Simple ideas about planetary formation, gap formation and migration. Application to extrasolar

ASTM112 Astrophysical Fluid Dynamics 1.0 unit
Fluid dynamical models in astrophysics. Gravitational stability, gravitational collapse. Stellar
stability, stellar oscillations, variable stars. Helioseismology. Stellar rotation, structure of rotating
stars. Binary stars, tidally distorted models. Rotationally and tidally distorted planets. Shock

ASTM005 Research Methods in Astronomy 0.5 unit
This course is an introduction to research methods, building on and exploiting a vast body of
literature and archived data. It serves as an introduction to the MSc Project. Topics covered
include: finding and evaluating information; using data archives; critical analysis of scientific
articles; scientific writing, including appropriate style and presentation; the context of astronomy
research in society.

ASTM041 Relativistic Astrophysics 0.5 unit
Conceptual introduction to Special and General Relativity. Lorentz transformation, Minkowski
spacetime, equivalence principle, curved spacetime, geodesics, field equations. Heuristic
understanding of gravitational redshift, light deflection, perihelion shift, gravitational radius,
Schwarzschild metric and orbits therein. Black holes: gravitational collapse, event horizon,
singularity, charged and rotating holes. Accretion by white dwarfs, neutron stars and black holes.
Evidence for black holes in binary systems, galactic nuclei and quasars. Primordial black holes and
associated quantum effects. Gravitational waves: sources and detection. Gravitational lensing and
dark matter.

ASTM115 Astrophysical Computing 1 unit
This course is an introduction to the use of computers in astrophysics. The material presented in
this module consists of the following: Basic notions of computer algorithms. Introduction to
numerical analysis: approximations, errors, convergence, stability, etc. Finite difference method:
solution of ordinary and partial differential equations. Introduction to numerical methods used in
data analysis and image processing. The concepts will be illustrated with examples from
astrophysics such as solar system dynamics, astrophysical fluids, stellar structure, etc. Computer
practical courseworks are a major element of the course. Students are expected to write simple
programs, and present their results in written reports. The course is intended to cater for students
with very different levels of programming expertise.

ASTM052 Extragalactic Astrophysics 0.5 unit
Classification and morphology of galaxies. Active and starburst galaxies, mergers and cannibalism.
AGN: properties, emission mechanisms; radio galaxies; jets, superluminal motion, feeding the radio
lobes. Accretion onto a massive black hole. Binary black holes.

ASTM108 Cosmology 1 unit
Observational basis for cosmological theories. Derivation of the Friedmann models and their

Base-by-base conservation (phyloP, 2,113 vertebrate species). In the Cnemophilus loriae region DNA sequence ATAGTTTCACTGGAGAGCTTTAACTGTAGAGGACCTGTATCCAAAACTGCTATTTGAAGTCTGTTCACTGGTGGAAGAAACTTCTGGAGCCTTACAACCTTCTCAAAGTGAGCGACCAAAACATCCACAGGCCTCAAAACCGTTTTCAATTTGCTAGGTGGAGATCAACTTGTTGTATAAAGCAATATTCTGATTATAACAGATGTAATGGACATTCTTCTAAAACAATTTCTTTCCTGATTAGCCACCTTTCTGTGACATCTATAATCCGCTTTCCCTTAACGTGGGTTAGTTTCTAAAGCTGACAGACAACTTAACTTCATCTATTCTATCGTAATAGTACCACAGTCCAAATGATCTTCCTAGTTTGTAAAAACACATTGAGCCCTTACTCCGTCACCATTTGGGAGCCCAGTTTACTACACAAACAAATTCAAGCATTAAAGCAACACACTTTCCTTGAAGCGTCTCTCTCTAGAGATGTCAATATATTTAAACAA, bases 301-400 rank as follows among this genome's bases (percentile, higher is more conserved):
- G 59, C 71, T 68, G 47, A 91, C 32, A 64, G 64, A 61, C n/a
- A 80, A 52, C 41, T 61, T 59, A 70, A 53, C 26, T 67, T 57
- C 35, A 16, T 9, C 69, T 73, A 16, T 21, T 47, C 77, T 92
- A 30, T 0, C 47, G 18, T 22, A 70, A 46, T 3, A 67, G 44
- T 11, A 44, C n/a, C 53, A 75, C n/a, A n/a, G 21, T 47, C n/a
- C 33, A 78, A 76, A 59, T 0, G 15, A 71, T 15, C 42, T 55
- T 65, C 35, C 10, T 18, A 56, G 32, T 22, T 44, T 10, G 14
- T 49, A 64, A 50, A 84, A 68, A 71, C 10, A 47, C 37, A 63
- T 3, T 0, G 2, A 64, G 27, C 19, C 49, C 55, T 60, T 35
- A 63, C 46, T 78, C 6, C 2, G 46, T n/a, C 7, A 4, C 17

properties. Cosmological tests; the Hubble constant; the age of the universe; the density parameter;
luminosity distance and redshift. The cosmological constant. Physics of the early universe;
primordial nucleosynthesis; the cosmic microwave background (CMB); the decoupling era;
problems of the Big Bang model. Inflationary cosmology. Galaxy formation and the growth of
fluctuations; Evidence for dark matter. Large and small scale anisotropy in the CMB.

ASTM109 Stellar Structure and Evolution 1 unit
Observational properties of stars, the H-R diagram, the main sequence, giants and white dwarfs.
Properties of stellar interiors: radiative transfer, equation of state, nuclear reactions, convection.
Models of main sequence stars with low, moderate and high mass. Pre- and post-main sequence
evolution, models of red giants, and the end state of stars.

4. The MSc Astrophysics Project

This information applies to full-time MSc students and part-time MSc students in their second year,
on the MSc in Astrophysics.

The elements on which the award of an MSc is based are the end-of-year examinations and the
project. The project is an important component of the MSc, corresponding to 4 units, and you
should devote substancial effort to it during the year. The examinations and the project must both be
passed for the award of the MSc and distinction can only be attained in the MSc if it is also attained
in the project.

The project gives the student the opportunity to work independently and critically on the topic of
interest to them. It may be a theoretical topic, a critical examination of the literature, or more
occasionally it may involve computational or experimental work. In all cases the emphasis should
be on the astrophysics within the field chosen. The relevance of the work in the
wider context of the subject should be explained as part of the introductory section. The project will
normally require the study of original papers and show evidence of critical assessment. It need not